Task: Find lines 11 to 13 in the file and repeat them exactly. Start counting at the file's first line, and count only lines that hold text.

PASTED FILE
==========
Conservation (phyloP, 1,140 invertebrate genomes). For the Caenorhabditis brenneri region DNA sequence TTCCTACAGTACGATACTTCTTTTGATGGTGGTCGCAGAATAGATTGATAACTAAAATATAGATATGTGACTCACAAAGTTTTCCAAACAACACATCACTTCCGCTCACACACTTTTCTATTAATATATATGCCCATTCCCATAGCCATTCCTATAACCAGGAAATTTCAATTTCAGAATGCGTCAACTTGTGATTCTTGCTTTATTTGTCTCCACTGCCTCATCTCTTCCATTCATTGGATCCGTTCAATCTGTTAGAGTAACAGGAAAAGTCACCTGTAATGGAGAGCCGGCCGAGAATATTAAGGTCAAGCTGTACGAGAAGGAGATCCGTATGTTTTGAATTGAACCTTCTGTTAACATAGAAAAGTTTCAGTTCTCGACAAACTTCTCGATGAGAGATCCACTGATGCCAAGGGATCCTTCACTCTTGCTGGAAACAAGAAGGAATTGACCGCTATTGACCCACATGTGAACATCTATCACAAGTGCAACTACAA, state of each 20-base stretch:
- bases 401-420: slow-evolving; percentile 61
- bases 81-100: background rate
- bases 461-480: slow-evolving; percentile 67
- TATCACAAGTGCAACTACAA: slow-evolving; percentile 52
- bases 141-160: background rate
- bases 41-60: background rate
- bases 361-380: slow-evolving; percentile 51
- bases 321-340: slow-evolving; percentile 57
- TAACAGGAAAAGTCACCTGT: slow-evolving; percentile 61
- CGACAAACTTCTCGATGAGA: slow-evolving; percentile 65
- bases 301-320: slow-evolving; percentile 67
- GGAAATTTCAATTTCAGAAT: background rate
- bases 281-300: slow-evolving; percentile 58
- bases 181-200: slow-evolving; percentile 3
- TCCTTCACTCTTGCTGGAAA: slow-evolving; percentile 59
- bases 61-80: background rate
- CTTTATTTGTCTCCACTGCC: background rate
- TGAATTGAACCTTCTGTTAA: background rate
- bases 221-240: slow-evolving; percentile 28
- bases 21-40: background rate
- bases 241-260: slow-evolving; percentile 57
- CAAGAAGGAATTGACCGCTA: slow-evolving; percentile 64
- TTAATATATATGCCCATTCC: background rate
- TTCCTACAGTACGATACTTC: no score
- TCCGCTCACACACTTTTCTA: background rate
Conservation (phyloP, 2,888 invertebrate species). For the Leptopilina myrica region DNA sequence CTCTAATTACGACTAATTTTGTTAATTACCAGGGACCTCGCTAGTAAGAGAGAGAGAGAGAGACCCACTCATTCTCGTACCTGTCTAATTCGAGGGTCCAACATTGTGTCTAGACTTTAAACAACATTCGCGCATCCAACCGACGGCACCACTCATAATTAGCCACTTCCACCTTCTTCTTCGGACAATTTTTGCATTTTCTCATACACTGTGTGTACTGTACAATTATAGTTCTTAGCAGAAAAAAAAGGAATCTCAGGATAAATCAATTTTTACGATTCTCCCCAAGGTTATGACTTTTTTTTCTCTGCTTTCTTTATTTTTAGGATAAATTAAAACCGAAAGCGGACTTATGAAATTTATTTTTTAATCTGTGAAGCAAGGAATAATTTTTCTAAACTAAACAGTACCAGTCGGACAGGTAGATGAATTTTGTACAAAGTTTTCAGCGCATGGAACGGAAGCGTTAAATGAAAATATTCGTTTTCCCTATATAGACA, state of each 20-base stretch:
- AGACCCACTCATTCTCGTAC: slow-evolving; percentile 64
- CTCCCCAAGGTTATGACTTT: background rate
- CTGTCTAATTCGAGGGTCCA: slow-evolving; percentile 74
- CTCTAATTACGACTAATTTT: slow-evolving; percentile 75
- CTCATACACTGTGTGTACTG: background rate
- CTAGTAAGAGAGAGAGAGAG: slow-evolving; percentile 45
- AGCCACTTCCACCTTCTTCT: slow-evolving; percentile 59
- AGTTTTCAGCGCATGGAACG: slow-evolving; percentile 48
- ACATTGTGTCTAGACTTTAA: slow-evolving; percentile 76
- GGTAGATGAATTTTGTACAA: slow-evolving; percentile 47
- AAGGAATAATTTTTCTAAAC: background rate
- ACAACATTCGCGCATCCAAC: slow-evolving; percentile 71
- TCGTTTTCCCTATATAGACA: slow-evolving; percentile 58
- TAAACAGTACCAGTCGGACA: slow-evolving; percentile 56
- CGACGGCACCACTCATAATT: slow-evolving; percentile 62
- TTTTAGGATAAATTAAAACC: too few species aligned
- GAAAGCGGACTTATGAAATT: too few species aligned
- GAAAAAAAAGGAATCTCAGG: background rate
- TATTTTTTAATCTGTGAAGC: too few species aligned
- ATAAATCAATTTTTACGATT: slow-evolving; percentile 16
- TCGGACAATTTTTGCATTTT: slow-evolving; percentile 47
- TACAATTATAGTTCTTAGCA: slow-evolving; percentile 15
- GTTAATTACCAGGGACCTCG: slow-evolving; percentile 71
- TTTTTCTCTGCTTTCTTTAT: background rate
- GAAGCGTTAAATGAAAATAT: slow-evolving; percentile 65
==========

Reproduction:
- CGACAAACTTCTCGATGAGA: slow-evolving; percentile 65
- bases 301-320: slow-evolving; percentile 67
- GGAAATTTCAATTTCAGAAT: background rate